Sunday, February 18, 2018

Stories upon stories

Look how easy it is to craft a fictitious narrative and set it loose as truth. Look how easy it is to ruffle the well-coiffed feathers of those unaccustomed to citizen commitment to country. Look how an ordinary moment can shape itself into something extraordinary, just so just so.

Deep into Monday night, Government Chief Whip Dr Roodal Moonilal shifted the blinds on the windows of the Parliament chamber and looked down onto Wrightson Road; there he saw citizens on the pavement saying a thunderous and enraged “nay!” to a suspiciously hurried item of legislation designed to change the way we vote through a provision plucked out of the air. He and his colleagues, Opposition members, photographers, passing motorists and, I suspect, the watchful police officers present were united in their shock-and-awe that a small group of Trinidadians and Tobagonians persevered through the night, passionate and unwavering in their view that the Constitution (Amendment) Bill 2014 ought not to be passed.

The next day, shock, and I reckon fear, converted committed citizens into “PNM affiliates” out to “bully” and “intimidate.” This narrative started late on Monday night when a Government member asked of a colleague in the Parliament chamber: “Who pay dem people to stay outside there?”

I wonder if Patrick Manning asked a similar question between 2005 and 2009 when some of these same citizens, dubbed, under the PNM, “professional protesters,” faced him down over the introduction of smelter plants. Mr Manning was known for labelling every critical voice a “political detractor.”

Dr Moonilal should place a call to the Port of Spain City Corporation who will tell him that the spot on which lobbyists stood all day and night Monday was perhaps the cleanest location in all of the city on Tuesday morning; activists collected every discarded bottle, placard, snack wrapper, cigarette pack, sno-cone cup and deposited them in garbage bags which were then neatly tied. The clean-up exercise was initiated by an activist Attillah Springer’s enlightened comment—we can’t be asking them to clean up their act if we don’t clean up ours. 

Perhaps Dr Moonilal made a secret exit from Parliament after 4 a.m so he didn’t hear a pore-raising rendition of the national anthem being sung by the lobbyists while MPs were leaving the building. Officers of the Guard and Emergency Branch clipped their heels to attention; Opposition MPs also stood at attention; Carolyn Seepersad-Bachan and Stephen Cadiz paid due respect but every other Government MP flew past, hustling towards their chauffeurs and flashing blue lights.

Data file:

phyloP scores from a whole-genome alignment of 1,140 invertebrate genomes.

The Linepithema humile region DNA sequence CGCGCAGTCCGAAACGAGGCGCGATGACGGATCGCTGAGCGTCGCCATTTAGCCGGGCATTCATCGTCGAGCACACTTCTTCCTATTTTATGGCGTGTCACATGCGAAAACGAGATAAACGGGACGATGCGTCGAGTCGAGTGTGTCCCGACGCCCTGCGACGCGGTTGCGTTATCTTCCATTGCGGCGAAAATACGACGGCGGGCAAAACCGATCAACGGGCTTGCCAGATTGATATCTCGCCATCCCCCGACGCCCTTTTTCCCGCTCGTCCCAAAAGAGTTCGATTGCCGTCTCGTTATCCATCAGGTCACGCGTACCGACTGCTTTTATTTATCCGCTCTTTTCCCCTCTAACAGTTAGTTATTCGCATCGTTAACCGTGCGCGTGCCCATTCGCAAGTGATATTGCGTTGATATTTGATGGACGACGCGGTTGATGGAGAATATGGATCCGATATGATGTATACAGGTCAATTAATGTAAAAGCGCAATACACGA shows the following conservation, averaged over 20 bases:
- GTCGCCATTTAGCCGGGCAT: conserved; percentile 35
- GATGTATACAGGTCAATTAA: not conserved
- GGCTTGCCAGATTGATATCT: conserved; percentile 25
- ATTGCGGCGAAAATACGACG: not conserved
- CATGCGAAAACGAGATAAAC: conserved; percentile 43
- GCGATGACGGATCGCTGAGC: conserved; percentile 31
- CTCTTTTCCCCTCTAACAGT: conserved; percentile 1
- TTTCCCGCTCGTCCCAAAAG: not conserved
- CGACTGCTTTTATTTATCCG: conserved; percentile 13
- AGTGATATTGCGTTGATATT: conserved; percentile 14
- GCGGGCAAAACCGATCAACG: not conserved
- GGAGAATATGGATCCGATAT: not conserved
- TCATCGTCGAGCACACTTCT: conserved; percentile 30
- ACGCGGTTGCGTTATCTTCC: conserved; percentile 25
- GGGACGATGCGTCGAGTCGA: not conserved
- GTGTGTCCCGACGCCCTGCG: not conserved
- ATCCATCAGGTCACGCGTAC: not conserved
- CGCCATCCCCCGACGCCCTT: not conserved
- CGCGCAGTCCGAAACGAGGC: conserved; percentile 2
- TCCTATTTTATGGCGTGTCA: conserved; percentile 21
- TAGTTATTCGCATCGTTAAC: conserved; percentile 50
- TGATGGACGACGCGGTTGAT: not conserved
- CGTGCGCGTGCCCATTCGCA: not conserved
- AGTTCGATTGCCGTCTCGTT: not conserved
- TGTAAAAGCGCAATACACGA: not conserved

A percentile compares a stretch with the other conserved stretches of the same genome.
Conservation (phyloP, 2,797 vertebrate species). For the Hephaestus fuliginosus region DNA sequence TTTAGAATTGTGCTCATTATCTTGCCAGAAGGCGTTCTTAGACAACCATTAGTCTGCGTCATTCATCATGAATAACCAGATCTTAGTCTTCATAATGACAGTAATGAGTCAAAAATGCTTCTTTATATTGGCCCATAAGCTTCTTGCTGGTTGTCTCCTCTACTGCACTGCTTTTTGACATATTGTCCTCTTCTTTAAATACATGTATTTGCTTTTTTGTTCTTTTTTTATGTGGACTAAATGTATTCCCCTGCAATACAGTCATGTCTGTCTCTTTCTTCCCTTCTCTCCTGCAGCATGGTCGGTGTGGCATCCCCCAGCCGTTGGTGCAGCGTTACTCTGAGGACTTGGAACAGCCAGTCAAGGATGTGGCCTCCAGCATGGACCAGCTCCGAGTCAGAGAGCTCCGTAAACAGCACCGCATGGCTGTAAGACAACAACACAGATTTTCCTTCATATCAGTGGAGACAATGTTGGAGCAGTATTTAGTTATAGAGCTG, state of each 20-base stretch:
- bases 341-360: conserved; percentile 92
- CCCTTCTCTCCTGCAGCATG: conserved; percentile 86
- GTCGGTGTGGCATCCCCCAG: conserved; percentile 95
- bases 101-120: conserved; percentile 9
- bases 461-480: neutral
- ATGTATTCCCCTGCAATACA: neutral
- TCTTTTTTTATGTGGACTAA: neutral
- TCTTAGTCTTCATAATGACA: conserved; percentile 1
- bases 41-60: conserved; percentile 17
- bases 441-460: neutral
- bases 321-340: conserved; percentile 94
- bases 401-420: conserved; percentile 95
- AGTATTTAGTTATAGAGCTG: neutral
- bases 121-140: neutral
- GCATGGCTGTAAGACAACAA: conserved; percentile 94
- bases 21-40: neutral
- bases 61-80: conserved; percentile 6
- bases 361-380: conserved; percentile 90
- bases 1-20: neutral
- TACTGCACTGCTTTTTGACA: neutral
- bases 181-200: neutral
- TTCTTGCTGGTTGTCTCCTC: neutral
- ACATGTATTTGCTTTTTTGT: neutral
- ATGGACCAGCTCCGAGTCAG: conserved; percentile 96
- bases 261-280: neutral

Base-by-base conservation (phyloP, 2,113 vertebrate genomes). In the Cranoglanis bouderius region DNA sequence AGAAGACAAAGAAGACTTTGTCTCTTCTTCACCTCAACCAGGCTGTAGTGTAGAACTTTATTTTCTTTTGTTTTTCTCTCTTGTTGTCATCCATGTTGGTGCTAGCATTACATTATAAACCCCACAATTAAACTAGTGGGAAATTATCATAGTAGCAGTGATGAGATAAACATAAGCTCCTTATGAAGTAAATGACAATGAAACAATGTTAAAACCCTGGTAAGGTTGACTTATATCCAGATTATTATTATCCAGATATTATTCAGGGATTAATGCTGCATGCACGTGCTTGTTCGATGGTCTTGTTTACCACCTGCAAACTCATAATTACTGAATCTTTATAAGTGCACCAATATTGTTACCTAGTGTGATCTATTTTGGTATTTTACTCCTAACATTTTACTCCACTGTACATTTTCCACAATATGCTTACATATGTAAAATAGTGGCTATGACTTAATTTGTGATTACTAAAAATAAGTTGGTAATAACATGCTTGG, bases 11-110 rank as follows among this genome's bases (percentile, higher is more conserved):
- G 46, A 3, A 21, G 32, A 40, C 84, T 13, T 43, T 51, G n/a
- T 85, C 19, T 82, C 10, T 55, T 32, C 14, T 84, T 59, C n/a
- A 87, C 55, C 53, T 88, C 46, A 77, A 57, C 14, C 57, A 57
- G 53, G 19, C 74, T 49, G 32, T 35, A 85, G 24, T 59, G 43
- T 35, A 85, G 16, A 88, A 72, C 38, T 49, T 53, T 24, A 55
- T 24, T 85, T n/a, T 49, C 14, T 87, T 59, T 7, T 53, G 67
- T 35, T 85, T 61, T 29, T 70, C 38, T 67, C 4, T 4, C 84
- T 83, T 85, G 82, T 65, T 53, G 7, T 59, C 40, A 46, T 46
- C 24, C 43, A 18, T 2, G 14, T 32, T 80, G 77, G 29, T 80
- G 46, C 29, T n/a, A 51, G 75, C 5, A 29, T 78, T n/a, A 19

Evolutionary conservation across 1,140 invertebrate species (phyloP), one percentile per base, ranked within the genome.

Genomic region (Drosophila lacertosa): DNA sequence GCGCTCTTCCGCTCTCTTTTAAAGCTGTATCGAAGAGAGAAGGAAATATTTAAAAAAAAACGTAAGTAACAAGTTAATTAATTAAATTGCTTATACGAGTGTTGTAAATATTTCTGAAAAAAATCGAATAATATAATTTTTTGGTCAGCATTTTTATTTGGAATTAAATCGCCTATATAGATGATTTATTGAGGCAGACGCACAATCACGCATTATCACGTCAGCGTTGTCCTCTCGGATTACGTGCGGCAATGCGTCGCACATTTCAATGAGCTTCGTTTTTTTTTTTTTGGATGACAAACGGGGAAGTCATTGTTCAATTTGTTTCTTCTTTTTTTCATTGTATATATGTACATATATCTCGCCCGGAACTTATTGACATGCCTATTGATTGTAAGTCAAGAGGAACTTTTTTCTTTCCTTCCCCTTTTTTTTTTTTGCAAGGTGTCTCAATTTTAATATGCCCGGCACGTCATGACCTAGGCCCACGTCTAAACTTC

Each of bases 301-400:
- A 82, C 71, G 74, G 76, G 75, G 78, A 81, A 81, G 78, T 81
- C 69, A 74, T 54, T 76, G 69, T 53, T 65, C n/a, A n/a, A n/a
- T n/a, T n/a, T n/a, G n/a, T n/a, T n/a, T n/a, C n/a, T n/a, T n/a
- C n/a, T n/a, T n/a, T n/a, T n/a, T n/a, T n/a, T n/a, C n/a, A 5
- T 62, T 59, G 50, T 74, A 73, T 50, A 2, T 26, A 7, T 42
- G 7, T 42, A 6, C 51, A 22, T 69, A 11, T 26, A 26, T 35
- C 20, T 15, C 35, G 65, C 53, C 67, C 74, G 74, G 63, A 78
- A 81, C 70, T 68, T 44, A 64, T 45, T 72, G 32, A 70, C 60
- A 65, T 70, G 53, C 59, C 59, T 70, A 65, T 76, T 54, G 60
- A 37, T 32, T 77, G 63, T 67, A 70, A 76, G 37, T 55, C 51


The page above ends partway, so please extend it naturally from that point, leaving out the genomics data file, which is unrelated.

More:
The proposal to sing the national anthem came from a well-turned-out youth who had been chilling at the Hyatt during the afternoon. She was conversant with the Constitution (Amendment) bill and spontaneously joined the activists for the night. As the vote was being taken inside the chamber, she identified the national anthem as one uncontested thing that unites all citizens and suggested that it be sung as MPs exited.

Dr Moonilal, I suppose, did not see his colleague Rudy Indarsingh repeatedly parting the blinds to make gestures at the lobbyists. I assume in this age of technology, a video recording exists. I expect therefore that when Dr Moonilal complains to the Speaker of the House, he will also lodge a complaint about Mr Indarsingh’s behaviour.

The complaint should include also the sno-cone vendor who donated his ice and syrup to the lobbyists’ cause; the woman in the RAV4 who couldn’t join the group so she dropped off eight large cups of coffee and a few sweetbread slices; the woman in Laventille who sent a message that she wanted to cook a pot of food and bring it but she couldn’t safely traverse that zone after dark; the five cases of bottled water that appeared on the pavement, donated anonymously; the unknown person who distributed some packs of potato chips; the Longdenvillle family of five who drove to the capital late in the night so their children, all under five, could see evidence that faithful citizens exist; the young man from Princes Town who also drove into Port of Spain to meet Dr Merle Hodge, express his thanks and take a selfie.

Dr Moonilal is the brightest man in the country if he could take a fleeting glimpse through blinds and label these nationals “PNM supporters and associates.” Dr Moonilal is the daftest man in the country to not recognise that blind UNC and PNM loyalists of the day had dispersed leaving behind citizens serious and self-assured that what his Government is doing is wrong and dangerous. Dr Moonilal, however, knows from his experience in politics that Monday night with Dooks and Caro inside and citizens outside, the trap is tightening around his Government.

And citizens sense it too.